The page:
Meteor showers and cometary debris are kicking up lunar dust at rates much higher than initially assumed, producing towering clouds above the Moon’s surface. But what goes up must come down — meaning it’ll only be a matter of time before those iconic astronaut footprints will be gone forever.
Later this month, a NASA spacecraft will get one last chance to solve the mystery of the strange "horizon glow" seen on the moon. Scientists think the glow is caused by tiny particles of moon dust catching the sun's ultraviolet rays, becoming electrically charged, and then shooting upwards. But they don't know for…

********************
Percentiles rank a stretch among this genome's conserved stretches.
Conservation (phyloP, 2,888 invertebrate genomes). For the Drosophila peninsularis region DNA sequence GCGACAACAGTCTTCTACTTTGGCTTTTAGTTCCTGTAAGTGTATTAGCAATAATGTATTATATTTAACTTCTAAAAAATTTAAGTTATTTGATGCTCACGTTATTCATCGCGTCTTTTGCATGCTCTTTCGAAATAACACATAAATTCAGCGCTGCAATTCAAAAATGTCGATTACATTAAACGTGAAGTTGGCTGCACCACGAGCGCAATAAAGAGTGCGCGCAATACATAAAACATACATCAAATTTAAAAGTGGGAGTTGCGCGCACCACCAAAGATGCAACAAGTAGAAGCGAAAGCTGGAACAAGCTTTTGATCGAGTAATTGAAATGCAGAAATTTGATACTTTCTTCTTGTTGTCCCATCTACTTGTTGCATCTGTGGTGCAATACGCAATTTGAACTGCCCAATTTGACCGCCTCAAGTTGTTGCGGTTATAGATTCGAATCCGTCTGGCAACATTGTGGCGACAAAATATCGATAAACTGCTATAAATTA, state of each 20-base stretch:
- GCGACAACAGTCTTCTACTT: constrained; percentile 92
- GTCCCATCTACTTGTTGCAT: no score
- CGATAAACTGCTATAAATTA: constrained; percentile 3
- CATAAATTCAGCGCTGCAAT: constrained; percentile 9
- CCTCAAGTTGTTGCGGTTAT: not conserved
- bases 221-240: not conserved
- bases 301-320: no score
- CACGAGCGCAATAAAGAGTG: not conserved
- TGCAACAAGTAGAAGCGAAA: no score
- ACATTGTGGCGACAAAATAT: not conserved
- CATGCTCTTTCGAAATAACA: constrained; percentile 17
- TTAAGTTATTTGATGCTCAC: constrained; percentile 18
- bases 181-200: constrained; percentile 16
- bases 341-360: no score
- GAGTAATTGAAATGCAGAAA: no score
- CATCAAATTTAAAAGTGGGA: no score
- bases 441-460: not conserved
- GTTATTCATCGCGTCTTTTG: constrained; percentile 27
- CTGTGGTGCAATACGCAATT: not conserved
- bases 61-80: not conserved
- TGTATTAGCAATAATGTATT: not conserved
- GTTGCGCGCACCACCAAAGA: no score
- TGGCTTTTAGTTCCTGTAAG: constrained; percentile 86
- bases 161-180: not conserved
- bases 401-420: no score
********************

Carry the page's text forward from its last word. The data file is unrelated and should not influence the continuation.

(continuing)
More than 40 years after it was brought back to Earth and accidentally put into storage, the Lawrence Berkeley National Laboratory says it has re-discovered Moon dust samples collected by the Apollo 11 crew. But now NASA wants the samples returned, thank you very much.